HBO's The Last of Us stars Pedro Pascal as Joel and Game of Thrones' Bella Ramsey as Ellie. Their relationship is the show's emotional center. 

Courtesy of HBO

If any source material had the potential to break the video game curse, it was The Last of Us. Games have always drawn on film, but no studio has done so as ideologically as Naughty Dog—which, in the years since Druckmann joined in 2004, has begun branding its products as “active cinematic experiences.” The tagline goes beyond stealing compositional techniques like dramatic editing or wide-angle shots. Druckmann believes “emotional emphasis” can heighten gameplay—that it’s worth spending as much time and money on a scene where Ellie bonds with her crush in a photo booth as one where she guns down hordes of infected while swinging upside down from a rope trap. 

Naughty Dog’s offices teem with TV writers who have worked on shows like Westworld. Druckmann, who has only ever worked at Naughty Dog, boasts an eclectic range of influences. He cites the political horror of Night of the Living Dead director George A. Romero (The Last of Us grew out of a rejected university pitch to him), the game Ico, David Attenborough’s documentaries, and (“I know the cinephiles won’t like this,” he says) Signs by M. Night Shyamalan. 

Yet his clearest influence is Cormac McCarthy. Druckmann explains that No Country for Old Men exerted a double influence on him. Its minimalist storytelling drove the intimate scope of the game’s story, and the way the Coen brothers’ movie “plugs into the poetry of the prose” remains for him a polestar of successful adaptation. Druckmann is also an adherent of Robert McKee, the legendary screenwriting lecturer, and he treated McKee's book Story as a bible for writing the game (although McKee himself doesn’t believe games are art). Druckmann tells me that by “adhering to McKee’s philosophy,” he created a game perfectly suited for adaptation. 

The Last of Us is touted as one of the most cinematic video games of all time.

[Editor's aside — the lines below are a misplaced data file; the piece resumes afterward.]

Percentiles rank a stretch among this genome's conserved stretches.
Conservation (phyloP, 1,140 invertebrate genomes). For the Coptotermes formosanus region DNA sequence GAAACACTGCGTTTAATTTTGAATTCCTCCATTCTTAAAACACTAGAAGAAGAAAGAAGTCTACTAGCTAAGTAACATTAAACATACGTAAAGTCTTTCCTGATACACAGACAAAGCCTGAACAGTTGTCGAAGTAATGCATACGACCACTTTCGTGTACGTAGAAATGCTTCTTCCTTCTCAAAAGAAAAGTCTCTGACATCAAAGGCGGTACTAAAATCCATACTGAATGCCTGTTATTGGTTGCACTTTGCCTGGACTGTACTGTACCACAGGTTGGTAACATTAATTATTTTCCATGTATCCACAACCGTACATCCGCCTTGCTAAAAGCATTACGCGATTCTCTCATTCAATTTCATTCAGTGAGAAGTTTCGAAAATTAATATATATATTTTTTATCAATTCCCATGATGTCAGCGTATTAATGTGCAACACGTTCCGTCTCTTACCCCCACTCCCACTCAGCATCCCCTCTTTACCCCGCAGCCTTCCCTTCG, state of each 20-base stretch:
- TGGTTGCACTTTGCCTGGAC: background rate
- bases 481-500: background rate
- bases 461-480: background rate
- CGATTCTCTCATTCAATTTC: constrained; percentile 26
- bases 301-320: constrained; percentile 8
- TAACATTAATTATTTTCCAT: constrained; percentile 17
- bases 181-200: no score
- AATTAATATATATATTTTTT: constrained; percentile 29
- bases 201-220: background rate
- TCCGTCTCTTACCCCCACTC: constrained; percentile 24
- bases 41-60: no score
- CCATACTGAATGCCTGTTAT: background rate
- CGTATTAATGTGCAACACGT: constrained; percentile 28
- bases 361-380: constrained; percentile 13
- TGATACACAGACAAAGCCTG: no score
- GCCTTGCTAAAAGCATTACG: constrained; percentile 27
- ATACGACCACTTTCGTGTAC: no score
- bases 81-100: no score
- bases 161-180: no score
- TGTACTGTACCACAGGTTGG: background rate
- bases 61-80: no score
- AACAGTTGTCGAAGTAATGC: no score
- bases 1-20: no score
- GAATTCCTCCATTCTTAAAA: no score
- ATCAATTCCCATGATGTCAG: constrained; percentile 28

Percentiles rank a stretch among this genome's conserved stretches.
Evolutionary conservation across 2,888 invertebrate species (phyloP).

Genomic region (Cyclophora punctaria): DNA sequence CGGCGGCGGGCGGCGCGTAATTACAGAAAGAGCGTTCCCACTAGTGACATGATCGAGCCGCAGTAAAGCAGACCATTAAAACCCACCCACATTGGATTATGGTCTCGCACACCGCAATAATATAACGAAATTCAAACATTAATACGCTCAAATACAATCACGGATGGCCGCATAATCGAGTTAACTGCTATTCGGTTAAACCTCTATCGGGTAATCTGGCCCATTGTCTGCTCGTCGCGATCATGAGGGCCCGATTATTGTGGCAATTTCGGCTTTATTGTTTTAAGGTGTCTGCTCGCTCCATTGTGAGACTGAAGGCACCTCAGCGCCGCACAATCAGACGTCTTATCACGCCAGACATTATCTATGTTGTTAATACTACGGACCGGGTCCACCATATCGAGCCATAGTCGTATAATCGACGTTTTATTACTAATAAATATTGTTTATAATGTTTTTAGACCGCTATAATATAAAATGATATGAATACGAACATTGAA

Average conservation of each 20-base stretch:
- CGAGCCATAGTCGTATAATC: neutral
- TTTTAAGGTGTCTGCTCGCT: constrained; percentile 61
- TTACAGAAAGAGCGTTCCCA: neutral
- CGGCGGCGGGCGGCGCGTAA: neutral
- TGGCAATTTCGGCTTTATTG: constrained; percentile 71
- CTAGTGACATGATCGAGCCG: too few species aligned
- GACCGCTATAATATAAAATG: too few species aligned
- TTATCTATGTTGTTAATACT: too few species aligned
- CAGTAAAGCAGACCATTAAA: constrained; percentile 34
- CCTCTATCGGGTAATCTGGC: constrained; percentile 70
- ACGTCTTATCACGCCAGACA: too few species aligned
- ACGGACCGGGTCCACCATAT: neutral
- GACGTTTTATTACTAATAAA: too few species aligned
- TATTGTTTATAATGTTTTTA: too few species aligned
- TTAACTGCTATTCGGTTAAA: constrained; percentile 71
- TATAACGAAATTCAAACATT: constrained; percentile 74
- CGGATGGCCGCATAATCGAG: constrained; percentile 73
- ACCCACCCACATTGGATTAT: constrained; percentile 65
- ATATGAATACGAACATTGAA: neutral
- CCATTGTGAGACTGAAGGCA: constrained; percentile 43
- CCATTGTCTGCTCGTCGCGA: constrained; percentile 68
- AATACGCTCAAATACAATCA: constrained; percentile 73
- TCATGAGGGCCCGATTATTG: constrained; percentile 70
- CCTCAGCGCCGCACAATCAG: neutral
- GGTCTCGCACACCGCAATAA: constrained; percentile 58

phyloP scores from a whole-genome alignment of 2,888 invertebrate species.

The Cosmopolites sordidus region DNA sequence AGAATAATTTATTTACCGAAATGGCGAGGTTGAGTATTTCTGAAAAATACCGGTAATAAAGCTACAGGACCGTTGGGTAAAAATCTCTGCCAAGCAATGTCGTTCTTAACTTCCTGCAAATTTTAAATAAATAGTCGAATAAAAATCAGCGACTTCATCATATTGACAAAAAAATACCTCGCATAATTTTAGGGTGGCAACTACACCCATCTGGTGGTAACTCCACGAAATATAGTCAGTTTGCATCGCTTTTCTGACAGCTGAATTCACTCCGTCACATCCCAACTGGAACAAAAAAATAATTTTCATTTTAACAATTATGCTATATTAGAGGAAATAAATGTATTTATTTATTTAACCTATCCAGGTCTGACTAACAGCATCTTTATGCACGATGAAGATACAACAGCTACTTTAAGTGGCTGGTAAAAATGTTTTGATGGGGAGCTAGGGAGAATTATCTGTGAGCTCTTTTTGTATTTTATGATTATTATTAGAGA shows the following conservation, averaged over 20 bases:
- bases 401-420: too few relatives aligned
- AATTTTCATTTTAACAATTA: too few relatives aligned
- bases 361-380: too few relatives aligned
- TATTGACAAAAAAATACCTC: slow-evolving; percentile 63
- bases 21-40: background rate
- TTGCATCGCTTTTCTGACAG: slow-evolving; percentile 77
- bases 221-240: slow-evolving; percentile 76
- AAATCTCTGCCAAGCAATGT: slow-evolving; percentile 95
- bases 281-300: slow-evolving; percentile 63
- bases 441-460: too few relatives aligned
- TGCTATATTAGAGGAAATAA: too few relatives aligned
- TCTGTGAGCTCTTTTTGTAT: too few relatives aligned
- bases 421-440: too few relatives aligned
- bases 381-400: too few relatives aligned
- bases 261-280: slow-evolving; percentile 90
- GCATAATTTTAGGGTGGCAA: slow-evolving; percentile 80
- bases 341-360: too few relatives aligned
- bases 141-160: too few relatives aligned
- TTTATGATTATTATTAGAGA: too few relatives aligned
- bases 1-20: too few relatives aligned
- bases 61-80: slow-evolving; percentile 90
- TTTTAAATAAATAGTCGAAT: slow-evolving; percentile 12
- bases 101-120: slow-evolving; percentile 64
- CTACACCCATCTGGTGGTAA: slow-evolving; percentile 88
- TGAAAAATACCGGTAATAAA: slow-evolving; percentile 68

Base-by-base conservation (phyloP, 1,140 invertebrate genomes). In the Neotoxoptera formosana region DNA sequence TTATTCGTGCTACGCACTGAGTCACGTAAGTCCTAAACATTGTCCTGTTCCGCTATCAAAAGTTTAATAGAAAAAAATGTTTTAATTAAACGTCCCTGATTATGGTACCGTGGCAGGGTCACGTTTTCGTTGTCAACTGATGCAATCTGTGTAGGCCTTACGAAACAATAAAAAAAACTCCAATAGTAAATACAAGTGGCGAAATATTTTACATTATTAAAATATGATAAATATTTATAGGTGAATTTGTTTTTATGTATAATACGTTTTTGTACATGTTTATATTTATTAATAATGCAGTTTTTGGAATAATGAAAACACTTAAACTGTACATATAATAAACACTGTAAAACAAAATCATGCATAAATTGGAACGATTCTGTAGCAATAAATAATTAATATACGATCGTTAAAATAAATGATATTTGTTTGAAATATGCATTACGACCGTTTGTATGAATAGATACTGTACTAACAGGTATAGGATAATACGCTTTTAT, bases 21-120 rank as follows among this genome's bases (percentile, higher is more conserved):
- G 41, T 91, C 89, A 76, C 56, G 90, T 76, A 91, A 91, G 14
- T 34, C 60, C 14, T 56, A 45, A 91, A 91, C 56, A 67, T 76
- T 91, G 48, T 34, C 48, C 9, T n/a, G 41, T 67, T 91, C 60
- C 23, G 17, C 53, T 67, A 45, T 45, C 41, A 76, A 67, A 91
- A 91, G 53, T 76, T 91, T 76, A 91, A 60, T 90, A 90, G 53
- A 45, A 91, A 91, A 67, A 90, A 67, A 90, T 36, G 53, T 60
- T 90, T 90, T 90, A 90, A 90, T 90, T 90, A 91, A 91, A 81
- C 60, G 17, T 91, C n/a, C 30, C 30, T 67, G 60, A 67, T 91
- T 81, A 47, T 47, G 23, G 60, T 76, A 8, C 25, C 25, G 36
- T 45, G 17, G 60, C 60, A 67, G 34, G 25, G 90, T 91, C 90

Courtesy of Naughty Dog

Mazin is an avid gamer, but what impressed him about The Last of Us was separate from its gameness. To him, Ellie and Joel felt like people, not vessels. “The characters had this remarkable relationship that developed in this very human and grounded way for video game characters,” he says. “It made me feel matters I had never felt playing a video game before. It seemed to me like this was a drama that was hiding in the skin of a video game, as opposed to vice versa.” Though Mazin thinks including game developers in adaptations is essential, he was also “terrified,” because game creators don’t always understand the process of translating their work to another medium. But Druckmann, he said, was a perfect collaborator, never afraid of changing the source material.

Druckmann insists he didn’t set out to create a game in the style of prestige television, but he agrees that everyone who worked on it was immersed in the kind of storytelling that underpins his favorite shows: The Wire, Six Feet Under, and The Leftovers. 

The game was revolutionary for telling a blockbuster cinema story. But watching the TV show, there is a nagging sense that this is the story Druckmann always wanted to tell, released from the confines of his favored medium. So I ask: Was gameplay in some ways a burden to him? “I think they’re two separate things. And there are always trade-offs,” he says. “They each give you a different type of experience for the same story, and I find them both compelling in very different ways.” 

It’s not that The Last of Us is a groundbreaking TV show in and of itself. But it is, at last, a game adaptation that stands alone as a good live-action TV show, one poised to appeal to skeptical gamers and those looking for their next Sunday night watercooler fix. “I love the idea that someone will watch the show and love it, and then they would hear that it’s based on the video game and be like, ‘Wait, what? A video game? They’re telling these kinds of stories?’ And they’ll be introduced to a wealth of storytelling,” says Druckmann. 

In the streaming era, where all IP seems destined to be franchised into the ground, it’s likely that any success experienced by The Last of Us TV show will lead to other adaptations—some good, some less so. Jason Momoa as Kratos in God of War is a rumor; Oscar Isaac as Solid Snake in Metal Gear Solid is another. And as the industry pushes for more cinematic games, it will only be a matter of time before those obtain adapted too. Finally, the curse has been lifted.